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Habitat suitability mapping of epibenthos and demersal fish communities in the Belgian part of the North Sea
Philippe, P.; Buyse, J.; Hostens, K.; Van Hoey, G.; De Backer, A. (2024). Habitat suitability mapping of epibenthos and demersal fish communities in the Belgian part of the North Sea, in: Mees, J. et al. Book of abstracts – VLIZ Marine Science Day, 6 March 2024, Oostende. VLIZ Special Publication, 91: pp. 107
In: Mees, J.; Seys, J. (Ed.) (2024). Book of abstracts – VLIZ Marine Science Day, 6 March 2024, Oostende. VLIZ Special Publication, 91. Flanders Marine Institute (VLIZ): Oostende. vii + 130 pp., more
In: VLIZ Special Publication. Vlaams Instituut voor de Zee (VLIZ): Oostende. ISSN 1377-0950, more

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Document type: Summary

Author keywords
    Epibenthos; Demersal Fish; Belgian Part Of The North Sea; Habitat Suitability; Community Distribution Modelling

Authors  Top 
  • Van Hoey, G., more
  • De Backer, A., more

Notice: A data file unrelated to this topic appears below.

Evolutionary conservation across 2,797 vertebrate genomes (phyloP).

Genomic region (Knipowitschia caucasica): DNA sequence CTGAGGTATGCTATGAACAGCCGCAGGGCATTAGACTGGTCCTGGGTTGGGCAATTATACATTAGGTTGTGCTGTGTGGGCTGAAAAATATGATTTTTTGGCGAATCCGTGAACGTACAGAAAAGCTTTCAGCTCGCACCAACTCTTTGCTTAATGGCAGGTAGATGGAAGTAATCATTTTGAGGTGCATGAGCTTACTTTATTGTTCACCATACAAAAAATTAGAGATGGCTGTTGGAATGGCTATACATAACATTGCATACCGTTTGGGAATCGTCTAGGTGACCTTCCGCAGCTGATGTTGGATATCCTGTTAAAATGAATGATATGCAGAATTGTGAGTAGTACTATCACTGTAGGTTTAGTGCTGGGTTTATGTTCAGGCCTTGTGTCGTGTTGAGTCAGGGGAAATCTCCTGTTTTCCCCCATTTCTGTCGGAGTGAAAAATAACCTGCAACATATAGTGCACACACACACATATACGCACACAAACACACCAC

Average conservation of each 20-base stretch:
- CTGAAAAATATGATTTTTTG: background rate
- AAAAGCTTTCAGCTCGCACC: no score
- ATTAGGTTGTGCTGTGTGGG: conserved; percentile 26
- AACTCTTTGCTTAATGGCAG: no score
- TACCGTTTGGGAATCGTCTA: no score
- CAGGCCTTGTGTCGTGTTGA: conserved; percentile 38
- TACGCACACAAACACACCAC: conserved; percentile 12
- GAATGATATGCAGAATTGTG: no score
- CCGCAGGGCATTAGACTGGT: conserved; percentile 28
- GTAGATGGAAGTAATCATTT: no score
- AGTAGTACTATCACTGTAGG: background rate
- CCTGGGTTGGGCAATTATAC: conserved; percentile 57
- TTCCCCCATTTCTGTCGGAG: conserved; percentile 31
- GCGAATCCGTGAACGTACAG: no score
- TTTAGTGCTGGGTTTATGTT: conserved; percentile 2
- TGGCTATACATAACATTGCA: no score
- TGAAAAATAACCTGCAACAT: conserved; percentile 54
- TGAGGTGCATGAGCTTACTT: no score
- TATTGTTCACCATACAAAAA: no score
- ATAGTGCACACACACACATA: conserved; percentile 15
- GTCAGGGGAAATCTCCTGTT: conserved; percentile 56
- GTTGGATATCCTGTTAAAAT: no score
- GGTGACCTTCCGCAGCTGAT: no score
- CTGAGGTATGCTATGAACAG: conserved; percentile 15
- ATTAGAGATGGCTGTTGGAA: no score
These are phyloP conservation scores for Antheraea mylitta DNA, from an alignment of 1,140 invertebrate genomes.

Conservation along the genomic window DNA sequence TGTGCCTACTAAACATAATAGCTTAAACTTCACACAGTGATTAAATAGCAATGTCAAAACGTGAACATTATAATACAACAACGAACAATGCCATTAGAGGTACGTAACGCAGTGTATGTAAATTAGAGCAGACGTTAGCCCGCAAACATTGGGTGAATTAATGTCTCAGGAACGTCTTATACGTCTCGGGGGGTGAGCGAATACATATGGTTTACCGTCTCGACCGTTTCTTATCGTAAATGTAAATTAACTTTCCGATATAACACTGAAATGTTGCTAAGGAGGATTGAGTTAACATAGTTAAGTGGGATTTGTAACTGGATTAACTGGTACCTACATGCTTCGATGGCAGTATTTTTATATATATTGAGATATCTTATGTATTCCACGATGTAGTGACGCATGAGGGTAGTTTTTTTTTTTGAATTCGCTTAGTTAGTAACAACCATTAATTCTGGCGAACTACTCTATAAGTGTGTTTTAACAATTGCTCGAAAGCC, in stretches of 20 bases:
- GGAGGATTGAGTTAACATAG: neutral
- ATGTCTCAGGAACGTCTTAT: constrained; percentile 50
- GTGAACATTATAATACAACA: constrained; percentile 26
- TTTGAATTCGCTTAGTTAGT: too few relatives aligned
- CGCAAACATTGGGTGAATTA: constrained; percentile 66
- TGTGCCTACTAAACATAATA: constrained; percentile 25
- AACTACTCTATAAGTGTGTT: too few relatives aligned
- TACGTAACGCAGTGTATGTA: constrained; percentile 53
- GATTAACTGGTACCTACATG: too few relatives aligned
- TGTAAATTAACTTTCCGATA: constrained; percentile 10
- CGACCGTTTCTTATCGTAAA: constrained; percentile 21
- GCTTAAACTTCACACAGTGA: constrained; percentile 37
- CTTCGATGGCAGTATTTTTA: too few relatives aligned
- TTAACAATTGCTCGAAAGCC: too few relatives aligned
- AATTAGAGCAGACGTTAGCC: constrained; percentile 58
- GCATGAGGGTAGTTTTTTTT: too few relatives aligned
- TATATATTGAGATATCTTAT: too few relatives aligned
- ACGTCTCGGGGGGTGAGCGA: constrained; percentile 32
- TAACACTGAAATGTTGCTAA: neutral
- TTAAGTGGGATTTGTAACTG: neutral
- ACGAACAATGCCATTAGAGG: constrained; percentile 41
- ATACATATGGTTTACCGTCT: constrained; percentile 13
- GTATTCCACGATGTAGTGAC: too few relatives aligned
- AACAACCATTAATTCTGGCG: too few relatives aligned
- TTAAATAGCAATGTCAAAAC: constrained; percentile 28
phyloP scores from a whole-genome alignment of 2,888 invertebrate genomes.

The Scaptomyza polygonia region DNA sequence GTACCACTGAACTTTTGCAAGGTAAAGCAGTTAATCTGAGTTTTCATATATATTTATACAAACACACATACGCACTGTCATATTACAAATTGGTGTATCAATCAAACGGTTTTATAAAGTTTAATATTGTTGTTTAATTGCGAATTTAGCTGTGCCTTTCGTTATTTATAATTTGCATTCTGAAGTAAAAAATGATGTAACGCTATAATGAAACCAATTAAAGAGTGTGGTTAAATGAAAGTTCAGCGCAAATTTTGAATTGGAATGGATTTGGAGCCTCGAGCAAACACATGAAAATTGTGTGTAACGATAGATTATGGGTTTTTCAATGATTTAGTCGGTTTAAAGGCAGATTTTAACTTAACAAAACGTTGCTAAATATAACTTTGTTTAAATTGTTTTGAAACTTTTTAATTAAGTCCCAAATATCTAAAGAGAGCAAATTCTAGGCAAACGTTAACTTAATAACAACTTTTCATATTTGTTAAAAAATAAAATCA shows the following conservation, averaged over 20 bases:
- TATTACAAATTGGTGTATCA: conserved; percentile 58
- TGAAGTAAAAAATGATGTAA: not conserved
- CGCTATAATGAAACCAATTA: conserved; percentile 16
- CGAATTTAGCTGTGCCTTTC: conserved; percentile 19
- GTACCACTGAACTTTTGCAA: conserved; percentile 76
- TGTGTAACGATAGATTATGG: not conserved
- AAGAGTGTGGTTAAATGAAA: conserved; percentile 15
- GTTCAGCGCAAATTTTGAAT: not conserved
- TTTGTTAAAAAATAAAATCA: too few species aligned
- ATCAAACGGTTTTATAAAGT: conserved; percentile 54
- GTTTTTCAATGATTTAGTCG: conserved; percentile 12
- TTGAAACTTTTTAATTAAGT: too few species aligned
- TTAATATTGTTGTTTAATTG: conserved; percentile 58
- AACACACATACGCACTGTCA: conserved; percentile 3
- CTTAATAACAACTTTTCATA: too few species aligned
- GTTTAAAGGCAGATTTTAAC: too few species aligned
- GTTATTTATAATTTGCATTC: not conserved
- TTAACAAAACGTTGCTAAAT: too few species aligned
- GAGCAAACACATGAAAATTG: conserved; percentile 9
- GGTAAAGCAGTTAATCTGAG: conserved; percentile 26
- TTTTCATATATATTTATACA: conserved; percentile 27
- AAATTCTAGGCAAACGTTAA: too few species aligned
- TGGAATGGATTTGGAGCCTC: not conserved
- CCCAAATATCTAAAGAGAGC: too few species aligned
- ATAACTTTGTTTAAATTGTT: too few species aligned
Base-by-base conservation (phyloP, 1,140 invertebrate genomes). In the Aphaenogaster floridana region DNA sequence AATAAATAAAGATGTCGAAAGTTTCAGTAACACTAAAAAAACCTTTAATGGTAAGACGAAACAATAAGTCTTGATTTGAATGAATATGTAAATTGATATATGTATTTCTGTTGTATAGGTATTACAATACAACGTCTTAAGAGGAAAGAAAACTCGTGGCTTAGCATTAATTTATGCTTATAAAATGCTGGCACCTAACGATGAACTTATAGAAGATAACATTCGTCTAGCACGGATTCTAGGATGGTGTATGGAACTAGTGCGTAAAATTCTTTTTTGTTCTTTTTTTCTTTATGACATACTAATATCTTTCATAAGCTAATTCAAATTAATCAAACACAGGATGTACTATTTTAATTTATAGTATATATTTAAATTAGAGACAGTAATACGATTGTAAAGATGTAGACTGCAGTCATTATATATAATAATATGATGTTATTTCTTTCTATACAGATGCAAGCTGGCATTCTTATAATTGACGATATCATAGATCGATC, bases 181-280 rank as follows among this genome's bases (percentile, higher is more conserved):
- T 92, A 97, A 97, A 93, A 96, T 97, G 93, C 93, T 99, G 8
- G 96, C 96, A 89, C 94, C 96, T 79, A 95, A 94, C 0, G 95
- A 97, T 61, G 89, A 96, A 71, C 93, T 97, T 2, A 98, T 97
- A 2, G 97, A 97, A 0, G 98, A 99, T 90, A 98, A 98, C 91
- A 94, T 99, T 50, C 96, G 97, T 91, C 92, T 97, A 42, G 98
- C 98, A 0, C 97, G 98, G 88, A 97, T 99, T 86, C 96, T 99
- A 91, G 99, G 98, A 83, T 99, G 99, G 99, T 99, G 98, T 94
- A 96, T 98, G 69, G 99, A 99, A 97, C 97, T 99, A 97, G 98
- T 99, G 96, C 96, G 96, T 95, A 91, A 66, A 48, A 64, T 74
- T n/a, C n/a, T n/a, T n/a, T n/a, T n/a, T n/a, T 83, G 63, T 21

To protect and restore the health of our oceans, as outlined in the European Union mission ‘Restore our ocean and waters’, it is key to gain comprehensive knowledge on the distribution of seabed communities, as these are important bio-indicators of marine ecosystem health. Elucidating the original distribution of communities, facilitates investigating the impact of human activities, such as for example the approaching construction of the Princess Elizabeth energy island. Typically, baseline conditions are determined based on point observations and are thus spatially-explicit. Habitat suitability maps offer an area-wide coverage by extrapolating biological point data information based on modelled inferences with environmental variables. This is essential for future ecosystem health assessments and marine spatial planning to conserve biodiversity.The goal of our study was to develop a habitat suitability map for epibenthos and fish for the Belgian part of the North Sea (BPNS). This entailed a three–step process: first, clustering of density data was performed to define distinct epibenthos and fish communities; second, a predictive model was created linking the presence of these communities to a combination of environmental variables; and lastly, the predictive models were used to develop habitat suitability maps visualising the community distribution.Based on epibenthos and fish density data of 449 beam trawl events in the BPNS from 2008 until 2020, four distinct communities could be delineated: two nearshore and two offshore communities. The nearshore communities are characterised by high densities of brown shrimp (Crangon crangon) and common sole (Solea solea), while the offshore communities typically have higher densities of lesser weever (Echiichthys vipera) and striped red mullet (Mullus surmuletus). Some species such as plaice (Pleuronectes platessa) and the common starfish (Asterias rubens) occurred in all communities. Distinction between both nearshore communities (i.e. mud and fine sand) is mainly based on differences in density for certain species with higher density of e.g. common dragonet (Callionymus lyra) and Ophiura albida in the fine sand community. Both offshore communities are distinguished because samples occurring on top of the sandbanks are entirely dominated by lesser weever. Overall, nearshore communities have a lower number of species (avg. 24.47 ± SD 4.14) and Shannon-diversity (avg. 1.123 ± SD 0.37) compared to the wide spread coarse sand offshore community (resp. avg. 28.10 ± 5.30 & 2.10 ±0.58).Next, we modelled which environmental variables best predicted the presence of these four communities. Predictor variables included in the models were sediment, hydrodynamic (e.g. mean bottom stress), and water-related variables (e.g. salinity, chlorophyll, ...). Best predictor combinations varied depending on the community. Best models for the offshore coarse sand community always contained maximum bottom stress and the bathymetric position index (BPI) for explaining a significant part of the variation. For the fine sand community, variables mean bottom stress and mud fraction of the sediment were significant predictors. For the mud community, mud fraction, BPI, and maximum bottom stress showed significant p-values.In a final step, we will calculate the probability of the presence of each of the four communities for each grid cell (200x200m) in the BPNS based on the developed predictive models in combination with BPNS-wide coverage maps of the environmental predictors. In this way, a habitat suitability map for each distinct community will be developed representing the distribution of the different communities in the BPNS. This type of information supports the sustainable management of our seas and oceans.

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